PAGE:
Friday, November 17, 2006

What services do you provide?


I’ve had a number of people ask me that in the few weeks that I’ve been down here in The Pass. I know what they are asking; do you clear debris, do you build houses, do you provide loans?

When a middle age woman wanders in to our office to ask for help removing stumps in order to begin rebuilding, she stays for a good twenty minutes regaling us with tales of how she can’t get money from FEMA because she had to stay in Tennessee to care for her mother, who has recently passed away. She most certainly needs help with those stumps, but it seems that today, she also needed someone to listen. After she leaves the office I begin returning phone calls. I silently hope that the Smith’s phone will go unanswered; its so much easier to tell the answering machine that we are unable to help them; I dread having to tell a real person. When the phone is indeed answered, I take a deep breath and begin to explain that because the trees are not directly threatening their trailer, we cannot remove them until we gotten through the pile of work orders that are threatening trailers. I’m interrupted and informed that it is fine. More than anything, the family just appreciated the call. Now that they know, they can look elsewhere for help. For many, one of the worst parts of this last year has been the feeling of being jerked around, of countless beauracratic nightmares.

When people ask, I tell them about the concrete services that we provide. But the truth is that I often think that the most useful service we provide is as a small nonprofit that connects with individuals.

Tuesday, November 14, 2006

I'm not so good with titles


Coming off a year in a developing nation, I’m not surprised by what I find here along the gulf coast. After all, in Honduras people still remark on damage caused by Hurricane Mitch in 1998. Taxis point out new bridges and neighborhoods that were never rebuilt. Corner store owners tell stories of how life was before, what happened during, and the struggle to get back on their feet. Anyone can tell you how devastating a blow the economy received. In short, Honduras is still recovering. So again, I’m not surprised by what I find here. Not until I pause and remember that I’m no longer in a supposed “developing” country. I’m in the USA and things here are NOT supposed to look like they do here.

Its been over a year since Katrina, and if I can send one message out to the world, out to whom ever it is that is reading this blog right now, it is this: the work here is not done, not even close. People ask about what I am doing, how the re-building is going. Are things almost back to normal? The re-building is just barely beginning. Thanks to the work of all those who’ve given over the past year and two months, and the resilience of the residents, the debris is pretty much gone and the gutting mostly finished. Only now can the re-building actually begin. In the meantime, Persevere is working hard to fill in the gaps by removing perilous dead trees, building storage sheds, starting kitchens for volunteers . . . all necessary projects so that the actual building can begin.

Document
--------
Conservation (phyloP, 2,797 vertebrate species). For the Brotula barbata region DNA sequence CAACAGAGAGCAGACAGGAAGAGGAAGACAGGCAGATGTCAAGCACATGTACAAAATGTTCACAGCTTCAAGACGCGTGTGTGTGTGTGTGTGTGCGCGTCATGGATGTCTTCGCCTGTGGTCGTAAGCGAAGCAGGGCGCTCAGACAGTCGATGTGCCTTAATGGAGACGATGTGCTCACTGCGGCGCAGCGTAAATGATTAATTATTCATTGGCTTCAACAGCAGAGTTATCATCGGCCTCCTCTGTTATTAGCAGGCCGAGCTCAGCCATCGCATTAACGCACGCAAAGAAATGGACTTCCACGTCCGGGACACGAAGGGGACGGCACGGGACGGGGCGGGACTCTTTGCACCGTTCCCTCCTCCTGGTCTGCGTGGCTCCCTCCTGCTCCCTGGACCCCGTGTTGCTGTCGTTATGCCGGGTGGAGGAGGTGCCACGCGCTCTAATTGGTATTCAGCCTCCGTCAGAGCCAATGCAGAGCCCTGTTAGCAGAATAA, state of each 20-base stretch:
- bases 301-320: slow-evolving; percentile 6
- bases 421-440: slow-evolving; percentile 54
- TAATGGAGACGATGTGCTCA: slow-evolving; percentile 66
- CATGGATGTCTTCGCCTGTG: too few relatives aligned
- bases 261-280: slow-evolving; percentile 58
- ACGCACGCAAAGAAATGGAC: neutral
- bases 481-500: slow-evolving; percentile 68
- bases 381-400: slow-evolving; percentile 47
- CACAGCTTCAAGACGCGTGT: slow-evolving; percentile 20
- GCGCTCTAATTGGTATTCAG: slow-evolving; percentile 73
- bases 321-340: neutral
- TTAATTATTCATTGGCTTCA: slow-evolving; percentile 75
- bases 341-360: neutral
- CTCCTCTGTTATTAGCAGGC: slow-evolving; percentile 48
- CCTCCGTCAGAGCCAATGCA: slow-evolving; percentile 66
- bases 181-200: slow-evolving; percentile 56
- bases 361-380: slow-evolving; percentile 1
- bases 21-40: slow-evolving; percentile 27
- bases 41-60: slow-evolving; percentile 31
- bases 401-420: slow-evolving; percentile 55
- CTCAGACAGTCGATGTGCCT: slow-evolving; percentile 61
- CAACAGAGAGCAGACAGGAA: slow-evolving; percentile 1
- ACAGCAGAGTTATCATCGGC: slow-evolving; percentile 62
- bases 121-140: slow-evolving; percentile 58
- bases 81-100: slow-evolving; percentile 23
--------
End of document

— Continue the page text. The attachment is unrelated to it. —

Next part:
Saturday, November 04, 2006

Steps - Bill Jr.

All too often the trees jobs we do are devoid of contact with the people we are there to help. The job the tree team does is vital to the safety and the homeowner’s ability to rebuild. While many people invite us in for lunch or show us pictures that they salvaged - we usually show up, take care of the trees and move to the next job in an attempt to take down as many trees as we can in a day.

It can be easy to loose sight of the fact that every little gesture and every big tree we fell makes an incredible ripple. Knowing that we are making a difference in the lives of those we help - we trudge on even when there is little contact with those we are helping on the tree jobs. But like golf, there are the shots that keep you coming back. On Thursday of this past week we took down several trees on a lot where a house once stood. We were taking the trees down so the family who owns the property can begin framing their new home. Their new home is normal but not ordinary. They are foster parents who currently have a two, four and five year old.

When they family found out that we were at their lot to remove the trees they drove over – little ones and all - and helped us stack the logs. Liz, their mother, probably thought it would be important to involve the kids in the process and let them see that they are one step closer to getting back into their home. What she may not have realized is that working along side a 2, 4 and 5 year old who were constantly trying to pick up logs that weigh twice as much as they do while wearing oversized safety goggles was quite a treat for us as well. We were reminded of why we are here and why we go out each day and work from sun up to sundown for no pay. We do it so each person and each family we help gets one step closer.